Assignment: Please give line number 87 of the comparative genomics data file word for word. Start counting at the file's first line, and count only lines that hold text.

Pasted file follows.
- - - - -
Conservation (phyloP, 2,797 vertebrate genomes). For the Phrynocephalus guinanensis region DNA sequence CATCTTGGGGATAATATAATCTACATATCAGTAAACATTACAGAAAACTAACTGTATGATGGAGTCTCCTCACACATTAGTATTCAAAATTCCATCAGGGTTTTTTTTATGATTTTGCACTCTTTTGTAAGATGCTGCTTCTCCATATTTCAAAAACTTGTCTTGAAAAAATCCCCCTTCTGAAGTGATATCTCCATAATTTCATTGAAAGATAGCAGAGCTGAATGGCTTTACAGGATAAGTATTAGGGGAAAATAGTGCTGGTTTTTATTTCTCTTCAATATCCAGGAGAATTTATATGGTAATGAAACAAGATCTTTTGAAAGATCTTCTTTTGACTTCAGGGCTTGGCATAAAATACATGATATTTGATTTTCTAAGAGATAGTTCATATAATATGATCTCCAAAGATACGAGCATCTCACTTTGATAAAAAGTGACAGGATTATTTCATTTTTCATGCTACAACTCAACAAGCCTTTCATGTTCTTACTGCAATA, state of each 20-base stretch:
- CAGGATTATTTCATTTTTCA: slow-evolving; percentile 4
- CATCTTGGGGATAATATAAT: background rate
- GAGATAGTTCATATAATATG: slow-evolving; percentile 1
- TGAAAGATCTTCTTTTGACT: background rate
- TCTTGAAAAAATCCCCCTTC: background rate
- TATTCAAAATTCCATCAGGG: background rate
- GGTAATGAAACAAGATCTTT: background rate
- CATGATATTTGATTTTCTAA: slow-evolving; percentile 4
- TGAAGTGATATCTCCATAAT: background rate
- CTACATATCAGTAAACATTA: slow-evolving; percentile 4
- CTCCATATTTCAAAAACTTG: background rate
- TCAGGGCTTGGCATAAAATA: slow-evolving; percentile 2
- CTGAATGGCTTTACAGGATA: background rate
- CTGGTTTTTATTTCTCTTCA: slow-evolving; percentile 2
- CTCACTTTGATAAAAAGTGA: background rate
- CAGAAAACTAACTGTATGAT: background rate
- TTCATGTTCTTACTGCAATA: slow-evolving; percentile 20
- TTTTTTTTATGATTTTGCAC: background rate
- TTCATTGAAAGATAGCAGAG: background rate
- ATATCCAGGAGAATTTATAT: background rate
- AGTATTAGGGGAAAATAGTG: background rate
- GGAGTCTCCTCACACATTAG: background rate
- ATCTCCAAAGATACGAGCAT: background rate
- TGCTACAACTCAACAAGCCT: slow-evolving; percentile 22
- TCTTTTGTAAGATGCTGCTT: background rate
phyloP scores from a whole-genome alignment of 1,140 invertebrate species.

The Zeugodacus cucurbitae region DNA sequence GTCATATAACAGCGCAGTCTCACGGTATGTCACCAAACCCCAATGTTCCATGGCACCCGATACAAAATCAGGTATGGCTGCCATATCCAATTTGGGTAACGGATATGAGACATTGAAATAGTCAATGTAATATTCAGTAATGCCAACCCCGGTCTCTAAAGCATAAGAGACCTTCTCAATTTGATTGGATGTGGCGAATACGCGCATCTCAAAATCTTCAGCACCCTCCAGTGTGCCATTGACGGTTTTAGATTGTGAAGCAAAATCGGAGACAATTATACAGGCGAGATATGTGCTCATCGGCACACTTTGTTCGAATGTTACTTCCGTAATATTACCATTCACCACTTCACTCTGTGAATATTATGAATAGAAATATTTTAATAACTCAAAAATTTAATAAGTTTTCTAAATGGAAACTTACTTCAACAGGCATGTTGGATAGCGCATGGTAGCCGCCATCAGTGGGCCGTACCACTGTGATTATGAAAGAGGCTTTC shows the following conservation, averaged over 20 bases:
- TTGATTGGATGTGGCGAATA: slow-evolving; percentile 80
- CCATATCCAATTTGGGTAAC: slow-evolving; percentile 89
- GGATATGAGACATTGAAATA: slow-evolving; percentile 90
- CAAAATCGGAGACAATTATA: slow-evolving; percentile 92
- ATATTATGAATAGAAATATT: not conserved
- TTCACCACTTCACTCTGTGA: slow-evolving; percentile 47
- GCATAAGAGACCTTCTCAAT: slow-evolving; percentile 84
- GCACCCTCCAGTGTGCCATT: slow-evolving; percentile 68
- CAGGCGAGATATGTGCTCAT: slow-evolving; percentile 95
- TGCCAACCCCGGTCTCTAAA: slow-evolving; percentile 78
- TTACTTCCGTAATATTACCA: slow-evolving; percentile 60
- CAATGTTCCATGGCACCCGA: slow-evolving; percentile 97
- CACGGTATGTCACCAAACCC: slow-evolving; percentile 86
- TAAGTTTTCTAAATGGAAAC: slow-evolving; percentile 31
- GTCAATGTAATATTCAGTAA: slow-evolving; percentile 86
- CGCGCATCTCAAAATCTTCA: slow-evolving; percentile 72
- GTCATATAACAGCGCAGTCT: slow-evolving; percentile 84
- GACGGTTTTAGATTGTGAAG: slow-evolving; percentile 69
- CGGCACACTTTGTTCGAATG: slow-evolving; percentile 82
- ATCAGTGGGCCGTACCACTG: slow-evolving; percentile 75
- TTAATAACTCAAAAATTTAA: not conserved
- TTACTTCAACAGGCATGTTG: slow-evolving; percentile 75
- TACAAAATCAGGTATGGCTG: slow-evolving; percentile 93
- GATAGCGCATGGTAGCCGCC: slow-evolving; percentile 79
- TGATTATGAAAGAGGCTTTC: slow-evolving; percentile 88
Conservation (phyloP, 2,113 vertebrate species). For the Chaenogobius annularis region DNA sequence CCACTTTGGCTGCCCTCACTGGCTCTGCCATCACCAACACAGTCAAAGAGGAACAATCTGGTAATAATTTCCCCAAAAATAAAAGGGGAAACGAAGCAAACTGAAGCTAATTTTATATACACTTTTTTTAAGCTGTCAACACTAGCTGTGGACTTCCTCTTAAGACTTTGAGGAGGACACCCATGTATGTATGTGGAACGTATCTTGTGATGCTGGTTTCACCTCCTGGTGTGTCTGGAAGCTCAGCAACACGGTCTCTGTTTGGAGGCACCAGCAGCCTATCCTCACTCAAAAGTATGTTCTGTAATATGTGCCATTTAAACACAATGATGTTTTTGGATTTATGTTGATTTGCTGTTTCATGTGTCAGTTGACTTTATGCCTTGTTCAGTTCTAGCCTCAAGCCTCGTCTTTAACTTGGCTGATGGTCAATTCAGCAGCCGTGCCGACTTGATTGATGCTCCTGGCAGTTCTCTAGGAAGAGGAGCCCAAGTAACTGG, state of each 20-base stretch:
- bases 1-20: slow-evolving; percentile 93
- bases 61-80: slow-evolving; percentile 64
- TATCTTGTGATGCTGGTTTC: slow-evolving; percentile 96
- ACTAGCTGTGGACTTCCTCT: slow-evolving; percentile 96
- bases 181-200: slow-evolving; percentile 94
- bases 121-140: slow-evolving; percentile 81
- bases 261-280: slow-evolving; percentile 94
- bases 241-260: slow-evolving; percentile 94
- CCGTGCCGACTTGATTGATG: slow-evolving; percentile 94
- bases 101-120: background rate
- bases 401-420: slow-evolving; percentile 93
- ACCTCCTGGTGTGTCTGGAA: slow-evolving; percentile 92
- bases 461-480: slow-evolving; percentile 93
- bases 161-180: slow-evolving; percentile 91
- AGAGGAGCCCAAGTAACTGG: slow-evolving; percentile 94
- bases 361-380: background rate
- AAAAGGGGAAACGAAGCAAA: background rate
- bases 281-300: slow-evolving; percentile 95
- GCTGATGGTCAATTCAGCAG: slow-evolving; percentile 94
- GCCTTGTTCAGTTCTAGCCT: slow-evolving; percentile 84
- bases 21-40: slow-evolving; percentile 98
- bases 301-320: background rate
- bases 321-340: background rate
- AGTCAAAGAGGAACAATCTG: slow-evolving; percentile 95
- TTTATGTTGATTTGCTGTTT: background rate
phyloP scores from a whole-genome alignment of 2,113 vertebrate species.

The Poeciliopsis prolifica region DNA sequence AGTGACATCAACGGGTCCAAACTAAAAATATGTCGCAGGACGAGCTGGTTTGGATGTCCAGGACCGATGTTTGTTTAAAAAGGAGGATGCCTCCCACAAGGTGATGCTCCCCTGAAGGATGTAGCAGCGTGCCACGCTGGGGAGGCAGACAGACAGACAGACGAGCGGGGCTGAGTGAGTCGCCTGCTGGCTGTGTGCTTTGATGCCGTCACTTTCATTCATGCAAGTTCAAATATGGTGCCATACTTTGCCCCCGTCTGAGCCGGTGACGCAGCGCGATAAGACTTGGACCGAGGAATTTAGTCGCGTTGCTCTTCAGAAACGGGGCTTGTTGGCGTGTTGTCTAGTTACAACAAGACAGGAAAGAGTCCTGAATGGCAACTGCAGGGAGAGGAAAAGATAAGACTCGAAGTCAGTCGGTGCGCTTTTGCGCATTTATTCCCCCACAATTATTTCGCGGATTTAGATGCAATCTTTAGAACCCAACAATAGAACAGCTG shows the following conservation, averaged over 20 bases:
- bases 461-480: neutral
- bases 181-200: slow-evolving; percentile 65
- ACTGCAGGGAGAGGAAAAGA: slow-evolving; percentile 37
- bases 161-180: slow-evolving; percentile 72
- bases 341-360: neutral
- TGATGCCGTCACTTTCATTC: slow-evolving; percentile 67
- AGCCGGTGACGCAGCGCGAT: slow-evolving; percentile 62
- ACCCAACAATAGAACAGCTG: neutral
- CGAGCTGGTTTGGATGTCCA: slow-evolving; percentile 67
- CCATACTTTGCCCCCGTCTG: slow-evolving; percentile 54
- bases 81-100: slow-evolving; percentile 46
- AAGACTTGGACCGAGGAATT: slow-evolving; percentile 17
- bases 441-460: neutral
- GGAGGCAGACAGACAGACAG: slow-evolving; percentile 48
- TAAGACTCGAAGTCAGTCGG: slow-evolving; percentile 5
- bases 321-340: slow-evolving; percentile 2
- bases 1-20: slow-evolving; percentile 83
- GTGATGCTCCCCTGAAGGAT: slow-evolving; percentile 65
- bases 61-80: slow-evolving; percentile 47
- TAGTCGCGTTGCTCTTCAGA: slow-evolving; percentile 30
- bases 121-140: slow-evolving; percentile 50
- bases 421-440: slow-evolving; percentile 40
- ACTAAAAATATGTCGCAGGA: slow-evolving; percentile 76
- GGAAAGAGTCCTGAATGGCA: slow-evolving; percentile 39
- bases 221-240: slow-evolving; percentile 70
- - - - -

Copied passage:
- TGATGCCGTCACTTTCATTC: slow-evolving; percentile 67